|Share page||Visit Us On FB|
Where'er you find the cooling western breeze, In the next line it whispers through the trees.
"Essay on Criticism?
His own verses, however, sometimes fall under this censure, as is shown in the following:
Her fate is whisper'd by the gentle breeze, And told in sighs to all the trembling trees.
In some still evening, when the whispering breeze Pants on the leaves, and dies upon the trees.
The dying gales that pant upon the trees, The lakes that quiver to the curling breeze.
"JS/oisa to Ade/ard."
There are some rhymes, and also some ends ol verses, so hackneyed that we might, at the first recital of them, do in the same manner as Demetrius Phalerus informs us the Athenians did sometimes towards those orators who composed their speeches in studied and artificial periods. " The hearers were disgusted," says he, 4< and being well aware how the sentence would end, they would often forestall the speaker, and utter it aloud."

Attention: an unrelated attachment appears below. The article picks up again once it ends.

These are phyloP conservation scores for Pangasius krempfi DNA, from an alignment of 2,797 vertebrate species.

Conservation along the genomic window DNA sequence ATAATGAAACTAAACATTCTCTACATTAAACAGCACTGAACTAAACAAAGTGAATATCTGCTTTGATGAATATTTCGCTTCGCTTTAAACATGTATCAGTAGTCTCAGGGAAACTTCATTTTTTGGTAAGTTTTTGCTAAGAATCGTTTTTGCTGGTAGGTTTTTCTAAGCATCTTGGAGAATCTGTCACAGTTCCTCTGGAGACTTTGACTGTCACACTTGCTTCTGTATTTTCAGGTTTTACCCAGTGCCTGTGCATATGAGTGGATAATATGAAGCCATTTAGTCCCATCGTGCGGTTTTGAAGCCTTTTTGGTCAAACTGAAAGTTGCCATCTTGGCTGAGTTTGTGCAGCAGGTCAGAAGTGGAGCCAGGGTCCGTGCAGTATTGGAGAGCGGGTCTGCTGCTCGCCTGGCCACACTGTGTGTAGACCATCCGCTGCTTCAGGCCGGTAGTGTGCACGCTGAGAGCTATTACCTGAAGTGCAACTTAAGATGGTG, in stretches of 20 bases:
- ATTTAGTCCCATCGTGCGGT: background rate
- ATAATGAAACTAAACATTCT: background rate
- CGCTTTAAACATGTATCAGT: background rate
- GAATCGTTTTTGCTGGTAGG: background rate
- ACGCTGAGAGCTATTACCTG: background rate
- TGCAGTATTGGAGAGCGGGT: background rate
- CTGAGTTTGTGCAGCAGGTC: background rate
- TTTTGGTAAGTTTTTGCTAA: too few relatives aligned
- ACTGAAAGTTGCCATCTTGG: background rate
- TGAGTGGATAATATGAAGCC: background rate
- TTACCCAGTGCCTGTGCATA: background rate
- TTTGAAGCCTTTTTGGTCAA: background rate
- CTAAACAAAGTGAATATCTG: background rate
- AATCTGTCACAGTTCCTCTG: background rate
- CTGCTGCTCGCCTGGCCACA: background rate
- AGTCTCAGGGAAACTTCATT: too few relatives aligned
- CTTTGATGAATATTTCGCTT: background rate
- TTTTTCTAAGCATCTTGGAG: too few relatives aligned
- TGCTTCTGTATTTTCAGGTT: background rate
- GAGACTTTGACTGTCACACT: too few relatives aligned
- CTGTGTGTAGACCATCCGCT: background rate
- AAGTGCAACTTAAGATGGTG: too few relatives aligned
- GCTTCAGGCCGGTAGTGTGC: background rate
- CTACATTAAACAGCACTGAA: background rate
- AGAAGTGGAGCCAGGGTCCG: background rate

Many subjects for verse have these common rhymes accompanying, and, as it were, belonging to them. For example, in prologues and epilogues it is perhaps necessary to mention the stage; this, being a very easy word to rhyme with, is readily taken ; and then its partner shall be age or rage, and stand with it after this manner :